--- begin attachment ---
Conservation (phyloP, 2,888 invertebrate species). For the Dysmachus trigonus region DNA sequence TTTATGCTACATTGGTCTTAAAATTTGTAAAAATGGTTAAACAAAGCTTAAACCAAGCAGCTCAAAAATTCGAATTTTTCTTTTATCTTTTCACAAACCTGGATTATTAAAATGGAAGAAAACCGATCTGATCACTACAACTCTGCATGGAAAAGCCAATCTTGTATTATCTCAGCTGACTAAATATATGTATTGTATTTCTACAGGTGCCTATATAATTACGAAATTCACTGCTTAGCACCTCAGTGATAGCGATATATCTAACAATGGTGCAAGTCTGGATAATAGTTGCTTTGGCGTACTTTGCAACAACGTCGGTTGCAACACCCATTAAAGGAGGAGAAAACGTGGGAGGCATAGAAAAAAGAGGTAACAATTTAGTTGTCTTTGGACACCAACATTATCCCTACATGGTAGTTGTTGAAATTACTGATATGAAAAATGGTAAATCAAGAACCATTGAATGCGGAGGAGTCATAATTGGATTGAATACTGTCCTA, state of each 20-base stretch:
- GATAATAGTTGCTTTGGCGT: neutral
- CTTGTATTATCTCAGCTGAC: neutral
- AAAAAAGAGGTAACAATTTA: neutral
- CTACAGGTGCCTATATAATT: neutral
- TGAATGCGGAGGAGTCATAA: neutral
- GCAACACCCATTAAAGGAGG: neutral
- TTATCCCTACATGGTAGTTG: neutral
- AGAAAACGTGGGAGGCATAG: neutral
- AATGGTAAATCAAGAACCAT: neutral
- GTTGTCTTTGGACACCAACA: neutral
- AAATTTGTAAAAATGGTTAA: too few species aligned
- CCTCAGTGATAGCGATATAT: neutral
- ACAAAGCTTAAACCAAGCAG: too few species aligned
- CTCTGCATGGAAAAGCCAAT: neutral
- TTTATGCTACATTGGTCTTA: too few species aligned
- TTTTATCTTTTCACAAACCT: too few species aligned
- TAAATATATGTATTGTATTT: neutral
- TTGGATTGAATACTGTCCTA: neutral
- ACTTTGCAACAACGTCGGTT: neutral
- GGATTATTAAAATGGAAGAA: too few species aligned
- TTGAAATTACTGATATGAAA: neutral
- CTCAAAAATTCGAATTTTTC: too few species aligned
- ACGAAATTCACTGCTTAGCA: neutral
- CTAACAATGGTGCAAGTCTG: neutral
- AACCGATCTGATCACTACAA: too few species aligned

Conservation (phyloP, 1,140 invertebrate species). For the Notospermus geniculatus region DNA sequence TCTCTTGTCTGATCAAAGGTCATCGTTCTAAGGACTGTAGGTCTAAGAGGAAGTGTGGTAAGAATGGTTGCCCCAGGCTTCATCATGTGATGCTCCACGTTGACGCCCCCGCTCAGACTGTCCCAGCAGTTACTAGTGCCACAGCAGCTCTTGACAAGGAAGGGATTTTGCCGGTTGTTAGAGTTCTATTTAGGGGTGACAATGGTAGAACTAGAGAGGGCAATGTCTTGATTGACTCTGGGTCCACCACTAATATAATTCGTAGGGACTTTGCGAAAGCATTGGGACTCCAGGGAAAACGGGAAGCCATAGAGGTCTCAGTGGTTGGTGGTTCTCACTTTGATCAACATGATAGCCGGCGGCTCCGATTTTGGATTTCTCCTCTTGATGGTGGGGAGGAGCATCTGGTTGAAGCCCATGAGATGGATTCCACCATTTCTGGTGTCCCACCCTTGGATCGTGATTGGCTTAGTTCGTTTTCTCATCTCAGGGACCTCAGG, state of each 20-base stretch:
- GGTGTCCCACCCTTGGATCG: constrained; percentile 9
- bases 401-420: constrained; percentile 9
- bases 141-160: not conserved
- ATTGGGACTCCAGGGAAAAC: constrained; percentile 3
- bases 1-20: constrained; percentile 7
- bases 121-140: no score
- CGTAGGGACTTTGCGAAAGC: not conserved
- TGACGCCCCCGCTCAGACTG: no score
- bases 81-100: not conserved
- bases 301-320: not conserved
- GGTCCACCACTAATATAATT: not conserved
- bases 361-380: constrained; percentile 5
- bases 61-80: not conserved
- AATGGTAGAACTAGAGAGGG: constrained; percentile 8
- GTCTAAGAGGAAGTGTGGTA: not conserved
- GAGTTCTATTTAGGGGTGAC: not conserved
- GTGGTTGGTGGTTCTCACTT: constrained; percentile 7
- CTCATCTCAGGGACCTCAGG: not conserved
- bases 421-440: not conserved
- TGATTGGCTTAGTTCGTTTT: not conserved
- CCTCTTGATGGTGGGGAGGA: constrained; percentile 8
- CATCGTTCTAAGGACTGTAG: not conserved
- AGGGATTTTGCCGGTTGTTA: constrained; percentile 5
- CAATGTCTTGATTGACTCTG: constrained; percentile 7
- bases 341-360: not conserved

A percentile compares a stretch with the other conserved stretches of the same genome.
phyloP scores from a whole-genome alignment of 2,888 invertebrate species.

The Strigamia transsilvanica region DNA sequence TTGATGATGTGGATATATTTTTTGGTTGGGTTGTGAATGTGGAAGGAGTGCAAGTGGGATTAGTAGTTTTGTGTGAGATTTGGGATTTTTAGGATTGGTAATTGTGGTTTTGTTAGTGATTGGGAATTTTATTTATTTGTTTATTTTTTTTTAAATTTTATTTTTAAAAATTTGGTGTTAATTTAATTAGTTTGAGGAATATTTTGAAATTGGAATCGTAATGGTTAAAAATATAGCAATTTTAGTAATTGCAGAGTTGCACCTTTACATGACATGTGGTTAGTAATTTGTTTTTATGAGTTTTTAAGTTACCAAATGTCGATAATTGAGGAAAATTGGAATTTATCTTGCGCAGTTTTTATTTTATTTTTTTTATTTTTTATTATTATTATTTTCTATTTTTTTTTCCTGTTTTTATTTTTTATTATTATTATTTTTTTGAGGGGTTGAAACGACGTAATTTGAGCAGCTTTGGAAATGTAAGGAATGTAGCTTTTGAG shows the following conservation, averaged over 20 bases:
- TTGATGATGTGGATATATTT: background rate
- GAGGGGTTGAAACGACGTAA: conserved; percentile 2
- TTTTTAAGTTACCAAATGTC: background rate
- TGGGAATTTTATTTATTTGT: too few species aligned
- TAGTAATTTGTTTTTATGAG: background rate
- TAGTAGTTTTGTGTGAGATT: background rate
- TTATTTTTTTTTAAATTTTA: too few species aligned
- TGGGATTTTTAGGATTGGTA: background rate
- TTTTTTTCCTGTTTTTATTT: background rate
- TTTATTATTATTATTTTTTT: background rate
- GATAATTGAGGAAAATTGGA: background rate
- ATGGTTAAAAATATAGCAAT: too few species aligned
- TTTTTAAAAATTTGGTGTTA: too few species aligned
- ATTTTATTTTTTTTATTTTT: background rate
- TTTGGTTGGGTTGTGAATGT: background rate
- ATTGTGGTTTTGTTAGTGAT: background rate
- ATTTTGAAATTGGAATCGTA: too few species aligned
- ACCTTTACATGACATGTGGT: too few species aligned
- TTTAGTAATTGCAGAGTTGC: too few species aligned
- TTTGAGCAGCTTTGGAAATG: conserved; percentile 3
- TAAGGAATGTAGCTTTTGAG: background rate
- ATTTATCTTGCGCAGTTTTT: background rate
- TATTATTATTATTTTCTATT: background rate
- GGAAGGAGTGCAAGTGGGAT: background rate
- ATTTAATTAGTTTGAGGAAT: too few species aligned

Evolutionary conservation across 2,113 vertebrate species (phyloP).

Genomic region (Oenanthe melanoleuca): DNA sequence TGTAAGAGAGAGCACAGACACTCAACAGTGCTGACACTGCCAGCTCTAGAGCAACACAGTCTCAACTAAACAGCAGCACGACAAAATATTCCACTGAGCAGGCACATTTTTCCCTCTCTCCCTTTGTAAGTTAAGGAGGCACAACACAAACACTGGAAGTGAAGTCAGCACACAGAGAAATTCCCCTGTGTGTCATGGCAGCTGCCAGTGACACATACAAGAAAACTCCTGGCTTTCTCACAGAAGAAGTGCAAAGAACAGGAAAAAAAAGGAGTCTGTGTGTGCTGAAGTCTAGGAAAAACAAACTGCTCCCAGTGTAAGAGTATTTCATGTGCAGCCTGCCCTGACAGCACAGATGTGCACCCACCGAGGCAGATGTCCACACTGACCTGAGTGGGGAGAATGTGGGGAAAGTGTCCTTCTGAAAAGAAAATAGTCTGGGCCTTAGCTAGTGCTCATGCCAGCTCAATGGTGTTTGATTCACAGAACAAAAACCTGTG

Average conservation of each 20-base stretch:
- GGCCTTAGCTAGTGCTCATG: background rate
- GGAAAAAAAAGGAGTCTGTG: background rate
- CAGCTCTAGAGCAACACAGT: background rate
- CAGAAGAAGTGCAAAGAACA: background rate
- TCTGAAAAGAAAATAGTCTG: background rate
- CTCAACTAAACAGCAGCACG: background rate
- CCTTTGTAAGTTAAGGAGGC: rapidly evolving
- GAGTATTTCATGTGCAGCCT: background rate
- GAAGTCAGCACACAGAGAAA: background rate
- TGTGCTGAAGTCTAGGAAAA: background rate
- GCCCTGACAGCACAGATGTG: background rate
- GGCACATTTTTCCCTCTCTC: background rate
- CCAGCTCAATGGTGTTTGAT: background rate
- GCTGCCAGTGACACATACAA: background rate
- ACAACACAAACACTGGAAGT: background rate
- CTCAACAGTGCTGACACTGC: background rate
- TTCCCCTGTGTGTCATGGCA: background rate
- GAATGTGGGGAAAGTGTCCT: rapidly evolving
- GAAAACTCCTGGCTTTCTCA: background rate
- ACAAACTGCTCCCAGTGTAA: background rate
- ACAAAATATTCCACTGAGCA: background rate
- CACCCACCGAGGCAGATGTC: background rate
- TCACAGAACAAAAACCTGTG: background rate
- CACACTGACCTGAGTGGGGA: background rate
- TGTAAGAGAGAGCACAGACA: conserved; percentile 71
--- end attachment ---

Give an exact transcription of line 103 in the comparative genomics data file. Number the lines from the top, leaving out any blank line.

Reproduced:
- ACAAACTGCTCCCAGTGTAA: background rate